Anzac Day 2013
On the 25th of April 1915 Australian and New Zealand soldiers stormed the beach at Gallipoli in Turkey as part of a mission to secure the Dardanelles and the Gallipoli Peninsula in WWI. What followed was almost 9 months of dreadful casualties on both sides as the Turks and Allied Forces battled in trenches on the peninsula. It was to become the most bloody battle which Australians have been part of and the day on which future generations of Australians and New Zealanders would commemorate the sacrifices of our troops in this war and all to come after it.
For us Anzac Day has always been a time when wherever we are we take a minutes silence at dawn and think about the many lives lost for our country. Usually we attend a dawn service in one of our major cities and getting to Gallipoli to pay our respects is on many an Aussie or New Zealanders ‘must’ list.
Jen and I arrived in Eceabat a couple of days before the dawn service and spent some time around the peninsula where we learnt more about what exactly happened almost a hundred years ago. We visited the cemetery at the beach and looked out over Anzac Cove, a place which is now so beautiful it is hard to imagine something so horrific occurred here.
We walked through the Aussie trenches near Lone Pine and found out about the horrendous conditions where soldiers suffered disentry, heat and flies along with the constant smell of death and never ending battle. But we were also uplifted to hear of times when the battle stopped and the Turks and Australians exchanged food and cigarettes, throwing items from one trench to another as gifts. It seemed neither the Turks or the Anzacs had any real problem with each other and were all just men caught in something neither really understood. The Turks and Anzacs had a great respect for each other and it can be seen today with the way the Turks greet us with open arms and let us have our time to remember our troops each year.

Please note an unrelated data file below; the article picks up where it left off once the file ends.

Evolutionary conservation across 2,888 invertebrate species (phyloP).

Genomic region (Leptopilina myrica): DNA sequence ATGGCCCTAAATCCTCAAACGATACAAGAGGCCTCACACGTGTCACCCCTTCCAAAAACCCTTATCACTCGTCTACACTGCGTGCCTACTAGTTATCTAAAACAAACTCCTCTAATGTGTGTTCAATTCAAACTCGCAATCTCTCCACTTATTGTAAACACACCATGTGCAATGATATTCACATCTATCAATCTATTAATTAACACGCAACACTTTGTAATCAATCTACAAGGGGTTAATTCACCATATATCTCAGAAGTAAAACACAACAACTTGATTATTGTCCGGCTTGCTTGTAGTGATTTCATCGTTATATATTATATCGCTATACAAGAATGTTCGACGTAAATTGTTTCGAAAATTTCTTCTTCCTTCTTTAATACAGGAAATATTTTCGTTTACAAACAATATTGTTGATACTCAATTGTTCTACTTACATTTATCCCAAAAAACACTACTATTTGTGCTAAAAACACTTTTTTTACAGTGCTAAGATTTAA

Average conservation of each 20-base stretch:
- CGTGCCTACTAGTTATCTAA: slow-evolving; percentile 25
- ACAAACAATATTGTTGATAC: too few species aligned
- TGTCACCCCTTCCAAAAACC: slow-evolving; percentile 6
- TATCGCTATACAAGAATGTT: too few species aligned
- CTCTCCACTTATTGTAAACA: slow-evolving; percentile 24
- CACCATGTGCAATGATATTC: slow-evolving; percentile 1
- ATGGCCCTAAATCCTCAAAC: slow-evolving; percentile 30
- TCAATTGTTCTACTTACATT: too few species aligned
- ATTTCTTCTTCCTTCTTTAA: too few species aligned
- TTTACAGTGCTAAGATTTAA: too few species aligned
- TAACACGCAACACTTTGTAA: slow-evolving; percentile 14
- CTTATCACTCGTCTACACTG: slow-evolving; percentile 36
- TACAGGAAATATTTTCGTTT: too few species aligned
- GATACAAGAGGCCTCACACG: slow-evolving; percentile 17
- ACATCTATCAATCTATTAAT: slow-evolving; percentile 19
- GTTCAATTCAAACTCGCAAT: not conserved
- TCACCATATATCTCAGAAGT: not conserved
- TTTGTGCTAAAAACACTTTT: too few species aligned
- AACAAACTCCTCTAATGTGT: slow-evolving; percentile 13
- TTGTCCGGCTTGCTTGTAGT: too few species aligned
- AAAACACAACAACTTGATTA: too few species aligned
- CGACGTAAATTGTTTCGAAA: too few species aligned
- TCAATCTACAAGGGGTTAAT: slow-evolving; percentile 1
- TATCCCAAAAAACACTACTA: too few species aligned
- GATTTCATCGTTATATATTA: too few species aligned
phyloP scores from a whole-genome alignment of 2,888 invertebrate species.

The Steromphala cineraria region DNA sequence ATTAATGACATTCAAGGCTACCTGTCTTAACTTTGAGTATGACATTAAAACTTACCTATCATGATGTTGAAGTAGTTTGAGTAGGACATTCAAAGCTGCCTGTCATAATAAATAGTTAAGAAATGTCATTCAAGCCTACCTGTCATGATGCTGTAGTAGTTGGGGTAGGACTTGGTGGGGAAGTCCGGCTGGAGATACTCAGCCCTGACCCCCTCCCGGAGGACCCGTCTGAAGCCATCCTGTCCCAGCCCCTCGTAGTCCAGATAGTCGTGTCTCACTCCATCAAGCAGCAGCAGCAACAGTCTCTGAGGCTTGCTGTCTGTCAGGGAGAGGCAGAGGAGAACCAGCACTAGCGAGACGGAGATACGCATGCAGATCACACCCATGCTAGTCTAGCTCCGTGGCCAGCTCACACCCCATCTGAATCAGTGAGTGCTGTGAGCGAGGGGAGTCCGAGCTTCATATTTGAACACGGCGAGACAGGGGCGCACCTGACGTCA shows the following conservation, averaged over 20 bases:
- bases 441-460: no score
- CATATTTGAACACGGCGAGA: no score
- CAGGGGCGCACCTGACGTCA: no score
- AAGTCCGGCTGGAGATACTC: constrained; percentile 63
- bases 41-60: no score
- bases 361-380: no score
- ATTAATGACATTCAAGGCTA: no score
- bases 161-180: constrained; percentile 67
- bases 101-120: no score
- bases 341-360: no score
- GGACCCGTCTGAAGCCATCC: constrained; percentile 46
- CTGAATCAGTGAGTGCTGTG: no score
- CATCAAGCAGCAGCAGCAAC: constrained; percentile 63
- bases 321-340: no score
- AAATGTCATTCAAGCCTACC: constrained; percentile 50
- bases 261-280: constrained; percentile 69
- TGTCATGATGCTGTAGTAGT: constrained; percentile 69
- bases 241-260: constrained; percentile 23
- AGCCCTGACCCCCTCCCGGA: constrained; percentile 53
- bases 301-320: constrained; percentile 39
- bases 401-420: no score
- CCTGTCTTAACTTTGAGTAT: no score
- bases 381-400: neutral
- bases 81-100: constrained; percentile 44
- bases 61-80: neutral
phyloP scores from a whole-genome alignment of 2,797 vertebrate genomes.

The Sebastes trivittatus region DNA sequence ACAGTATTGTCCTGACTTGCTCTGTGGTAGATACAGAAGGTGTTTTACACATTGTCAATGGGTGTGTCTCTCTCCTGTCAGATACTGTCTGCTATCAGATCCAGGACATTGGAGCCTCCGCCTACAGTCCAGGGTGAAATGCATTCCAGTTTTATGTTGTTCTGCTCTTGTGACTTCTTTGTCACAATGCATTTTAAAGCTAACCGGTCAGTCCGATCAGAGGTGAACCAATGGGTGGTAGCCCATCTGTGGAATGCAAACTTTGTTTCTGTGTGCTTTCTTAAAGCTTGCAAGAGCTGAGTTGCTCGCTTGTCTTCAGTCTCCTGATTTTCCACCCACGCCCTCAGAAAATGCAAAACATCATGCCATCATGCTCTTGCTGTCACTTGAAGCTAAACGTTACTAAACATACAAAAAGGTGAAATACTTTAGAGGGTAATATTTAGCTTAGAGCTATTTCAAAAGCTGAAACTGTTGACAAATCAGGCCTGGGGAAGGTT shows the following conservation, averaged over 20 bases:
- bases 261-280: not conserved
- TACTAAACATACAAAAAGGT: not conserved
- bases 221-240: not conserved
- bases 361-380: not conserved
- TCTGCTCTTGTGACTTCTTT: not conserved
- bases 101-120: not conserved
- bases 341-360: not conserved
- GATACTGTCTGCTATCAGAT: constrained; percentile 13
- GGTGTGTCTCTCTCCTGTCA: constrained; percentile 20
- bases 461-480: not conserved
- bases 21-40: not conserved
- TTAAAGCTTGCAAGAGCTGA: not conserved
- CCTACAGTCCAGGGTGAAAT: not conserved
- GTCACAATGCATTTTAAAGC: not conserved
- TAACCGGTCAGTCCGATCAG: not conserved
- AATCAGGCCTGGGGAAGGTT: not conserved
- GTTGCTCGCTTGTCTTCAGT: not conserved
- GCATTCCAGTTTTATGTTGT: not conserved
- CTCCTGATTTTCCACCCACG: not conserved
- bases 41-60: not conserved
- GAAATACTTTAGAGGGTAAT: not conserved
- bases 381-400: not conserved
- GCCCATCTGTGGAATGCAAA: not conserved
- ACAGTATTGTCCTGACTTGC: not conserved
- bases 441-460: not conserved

As the great army officer Mustafa Kemal Ataturk who went on to become Turkeys first president so eloquently put it:
Those heroes that shed their blood and lost their lives… you are now lying in the soil of a friendly country. Therefore rest in peace. There is no difference between the Johnnies and the Mehmets to us where they lie side by side here in this country of ours… You, the mothers, who sent their sons from far away countries wipe away your tears; your sons are now lying in our bosom and are in peace. After having lost their lives on this land they have become our sons as well.
I think this quote which can be found near Anzac Cove sums up the respect and attitude the Turks have for us and our fallen heroes and is alive here today.
When it came to Anzac evening we were ushered into the cove where people slept on the grass or huddled together in the grand stands to wait through the freezing night until the sun rose over Gallipoli. Throughout the night many documentaries were played, musicians and choirs and dignitaries played or spoke of the events surrounding Gallipoli and set the tone for the memorial service. Looking out to the black ocean and feeling the biting cold of the pre-dawn air I got a sense of what the Anzac would have felt just moments before the stormed the beach. It must have been a terrifying time for them.
When it reached 5:30am the service began and the bugle sounded, followed by a minutes silence and the many dignitaries from Turkey, Australia and New Zealand speaking. Once the dawn service was over we walked to Lone Pine where most of the Australians attend another service and then the New Zealanders move on to Chanuk Bair. Lone Pine is the position in which Australia suffered its most losses mounting to around 2300 and was the place in which Australia finally withdrew from in December 1915.
Attending the Anzac service in Turkey was an unforgettable experience and I learnt so much more about the sacrifices of the Anzacs than I ever had back home. Being there I got so much more sense of what it must have been like and hearing stories of the many heroes, on both sides was great. The warm welcome we receive from the Turks is also incredible and they have everything so well organised so that it is a smooth running experience and everyone was very respectful.
I have read that the latest Lonely Planet guide to Turkey suggests that Australians and New Zealanders should not travel here for Anzac Day and should go at other times of year because they are ruining the landscape of the peninsula and the beach. As far as we experienced this could not be further from the truth and I wonder if the writer actually even attended the Dawn Service. The level of planning and efficiency of the guides is flawless and with a ban on alcohol everyone is completely respectful and careful about where they walk. I think it is important for all Australians and New Zealanders to attend the dawn service at least once in their lives to get a sense of what it must have been like and to learn more about the Anzacs.